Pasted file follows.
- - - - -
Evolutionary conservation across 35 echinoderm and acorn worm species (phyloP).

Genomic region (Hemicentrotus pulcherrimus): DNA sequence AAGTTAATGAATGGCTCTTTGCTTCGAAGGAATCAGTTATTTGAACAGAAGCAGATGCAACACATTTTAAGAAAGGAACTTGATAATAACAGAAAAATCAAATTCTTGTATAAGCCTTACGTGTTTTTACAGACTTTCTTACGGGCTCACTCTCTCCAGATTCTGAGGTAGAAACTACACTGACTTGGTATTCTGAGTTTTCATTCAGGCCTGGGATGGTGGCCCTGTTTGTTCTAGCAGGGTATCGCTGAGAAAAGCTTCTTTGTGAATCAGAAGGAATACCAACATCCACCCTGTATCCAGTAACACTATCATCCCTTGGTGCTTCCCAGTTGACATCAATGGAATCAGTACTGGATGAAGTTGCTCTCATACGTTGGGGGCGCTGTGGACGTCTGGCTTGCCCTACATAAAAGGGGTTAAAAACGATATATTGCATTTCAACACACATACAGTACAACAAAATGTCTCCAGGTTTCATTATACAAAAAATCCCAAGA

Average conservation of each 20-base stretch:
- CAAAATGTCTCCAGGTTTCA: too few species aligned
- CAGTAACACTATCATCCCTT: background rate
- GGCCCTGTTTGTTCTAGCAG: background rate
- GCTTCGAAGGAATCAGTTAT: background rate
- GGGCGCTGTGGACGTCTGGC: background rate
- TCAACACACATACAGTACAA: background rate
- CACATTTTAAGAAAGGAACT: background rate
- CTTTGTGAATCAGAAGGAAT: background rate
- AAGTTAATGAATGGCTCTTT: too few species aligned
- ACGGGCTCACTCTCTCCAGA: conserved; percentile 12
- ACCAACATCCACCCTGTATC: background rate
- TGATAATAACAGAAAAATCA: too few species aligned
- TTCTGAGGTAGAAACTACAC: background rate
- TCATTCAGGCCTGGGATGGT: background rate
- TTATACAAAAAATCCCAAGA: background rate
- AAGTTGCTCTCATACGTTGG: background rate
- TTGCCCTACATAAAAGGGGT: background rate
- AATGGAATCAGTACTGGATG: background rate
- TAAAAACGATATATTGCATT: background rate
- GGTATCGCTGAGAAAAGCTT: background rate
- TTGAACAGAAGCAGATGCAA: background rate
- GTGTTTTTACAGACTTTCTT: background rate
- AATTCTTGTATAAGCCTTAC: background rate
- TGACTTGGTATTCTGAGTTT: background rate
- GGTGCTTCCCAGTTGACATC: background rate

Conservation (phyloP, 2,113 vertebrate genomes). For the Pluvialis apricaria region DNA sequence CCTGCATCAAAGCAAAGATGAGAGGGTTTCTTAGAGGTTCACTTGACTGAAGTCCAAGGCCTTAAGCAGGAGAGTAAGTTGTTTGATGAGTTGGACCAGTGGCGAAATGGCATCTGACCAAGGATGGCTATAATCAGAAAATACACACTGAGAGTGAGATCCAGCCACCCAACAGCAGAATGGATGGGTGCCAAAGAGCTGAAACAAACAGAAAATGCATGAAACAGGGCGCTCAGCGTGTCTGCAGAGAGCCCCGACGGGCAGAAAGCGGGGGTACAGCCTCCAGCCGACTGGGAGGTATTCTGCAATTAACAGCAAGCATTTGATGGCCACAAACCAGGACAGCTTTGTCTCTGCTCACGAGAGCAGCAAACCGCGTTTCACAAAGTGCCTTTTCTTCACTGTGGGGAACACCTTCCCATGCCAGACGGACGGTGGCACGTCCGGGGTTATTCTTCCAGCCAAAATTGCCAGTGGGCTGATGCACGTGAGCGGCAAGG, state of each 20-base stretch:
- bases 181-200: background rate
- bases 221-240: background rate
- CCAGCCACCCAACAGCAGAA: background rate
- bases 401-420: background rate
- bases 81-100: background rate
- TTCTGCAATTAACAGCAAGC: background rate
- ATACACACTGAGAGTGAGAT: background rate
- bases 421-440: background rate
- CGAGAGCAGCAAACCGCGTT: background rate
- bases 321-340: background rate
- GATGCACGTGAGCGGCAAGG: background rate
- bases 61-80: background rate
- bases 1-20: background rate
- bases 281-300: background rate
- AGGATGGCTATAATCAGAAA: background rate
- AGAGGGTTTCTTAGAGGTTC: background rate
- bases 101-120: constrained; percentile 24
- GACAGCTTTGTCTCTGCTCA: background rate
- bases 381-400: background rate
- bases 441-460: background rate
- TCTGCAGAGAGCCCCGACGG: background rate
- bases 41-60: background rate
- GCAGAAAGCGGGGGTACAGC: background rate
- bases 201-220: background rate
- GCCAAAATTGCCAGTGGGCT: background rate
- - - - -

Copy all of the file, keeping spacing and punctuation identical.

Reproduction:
Evolutionary conservation across 35 echinoderm and acorn worm species (phyloP).

Genomic region (Hemicentrotus pulcherrimus): DNA sequence AAGTTAATGAATGGCTCTTTGCTTCGAAGGAATCAGTTATTTGAACAGAAGCAGATGCAACACATTTTAAGAAAGGAACTTGATAATAACAGAAAAATCAAATTCTTGTATAAGCCTTACGTGTTTTTACAGACTTTCTTACGGGCTCACTCTCTCCAGATTCTGAGGTAGAAACTACACTGACTTGGTATTCTGAGTTTTCATTCAGGCCTGGGATGGTGGCCCTGTTTGTTCTAGCAGGGTATCGCTGAGAAAAGCTTCTTTGTGAATCAGAAGGAATACCAACATCCACCCTGTATCCAGTAACACTATCATCCCTTGGTGCTTCCCAGTTGACATCAATGGAATCAGTACTGGATGAAGTTGCTCTCATACGTTGGGGGCGCTGTGGACGTCTGGCTTGCCCTACATAAAAGGGGTTAAAAACGATATATTGCATTTCAACACACATACAGTACAACAAAATGTCTCCAGGTTTCATTATACAAAAAATCCCAAGA

Average conservation of each 20-base stretch:
- CAAAATGTCTCCAGGTTTCA: too few species aligned
- CAGTAACACTATCATCCCTT: background rate
- GGCCCTGTTTGTTCTAGCAG: background rate
- GCTTCGAAGGAATCAGTTAT: background rate
- GGGCGCTGTGGACGTCTGGC: background rate
- TCAACACACATACAGTACAA: background rate
- CACATTTTAAGAAAGGAACT: background rate
- CTTTGTGAATCAGAAGGAAT: background rate
- AAGTTAATGAATGGCTCTTT: too few species aligned
- ACGGGCTCACTCTCTCCAGA: conserved; percentile 12
- ACCAACATCCACCCTGTATC: background rate
- TGATAATAACAGAAAAATCA: too few species aligned
- TTCTGAGGTAGAAACTACAC: background rate
- TCATTCAGGCCTGGGATGGT: background rate
- TTATACAAAAAATCCCAAGA: background rate
- AAGTTGCTCTCATACGTTGG: background rate
- TTGCCCTACATAAAAGGGGT: background rate
- AATGGAATCAGTACTGGATG: background rate
- TAAAAACGATATATTGCATT: background rate
- GGTATCGCTGAGAAAAGCTT: background rate
- TTGAACAGAAGCAGATGCAA: background rate
- GTGTTTTTACAGACTTTCTT: background rate
- AATTCTTGTATAAGCCTTAC: background rate
- TGACTTGGTATTCTGAGTTT: background rate
- GGTGCTTCCCAGTTGACATC: background rate

Conservation (phyloP, 2,113 vertebrate genomes). For the Pluvialis apricaria region DNA sequence CCTGCATCAAAGCAAAGATGAGAGGGTTTCTTAGAGGTTCACTTGACTGAAGTCCAAGGCCTTAAGCAGGAGAGTAAGTTGTTTGATGAGTTGGACCAGTGGCGAAATGGCATCTGACCAAGGATGGCTATAATCAGAAAATACACACTGAGAGTGAGATCCAGCCACCCAACAGCAGAATGGATGGGTGCCAAAGAGCTGAAACAAACAGAAAATGCATGAAACAGGGCGCTCAGCGTGTCTGCAGAGAGCCCCGACGGGCAGAAAGCGGGGGTACAGCCTCCAGCCGACTGGGAGGTATTCTGCAATTAACAGCAAGCATTTGATGGCCACAAACCAGGACAGCTTTGTCTCTGCTCACGAGAGCAGCAAACCGCGTTTCACAAAGTGCCTTTTCTTCACTGTGGGGAACACCTTCCCATGCCAGACGGACGGTGGCACGTCCGGGGTTATTCTTCCAGCCAAAATTGCCAGTGGGCTGATGCACGTGAGCGGCAAGG, state of each 20-base stretch:
- bases 181-200: background rate
- bases 221-240: background rate
- CCAGCCACCCAACAGCAGAA: background rate
- bases 401-420: background rate
- bases 81-100: background rate
- TTCTGCAATTAACAGCAAGC: background rate
- ATACACACTGAGAGTGAGAT: background rate
- bases 421-440: background rate
- CGAGAGCAGCAAACCGCGTT: background rate
- bases 321-340: background rate
- GATGCACGTGAGCGGCAAGG: background rate
- bases 61-80: background rate
- bases 1-20: background rate
- bases 281-300: background rate
- AGGATGGCTATAATCAGAAA: background rate
- AGAGGGTTTCTTAGAGGTTC: background rate
- bases 101-120: constrained; percentile 24
- GACAGCTTTGTCTCTGCTCA: background rate
- bases 381-400: background rate
- bases 441-460: background rate
- TCTGCAGAGAGCCCCGACGG: background rate
- bases 41-60: background rate
- GCAGAAAGCGGGGGTACAGC: background rate
- bases 201-220: background rate
- GCCAAAATTGCCAGTGGGCT: background rate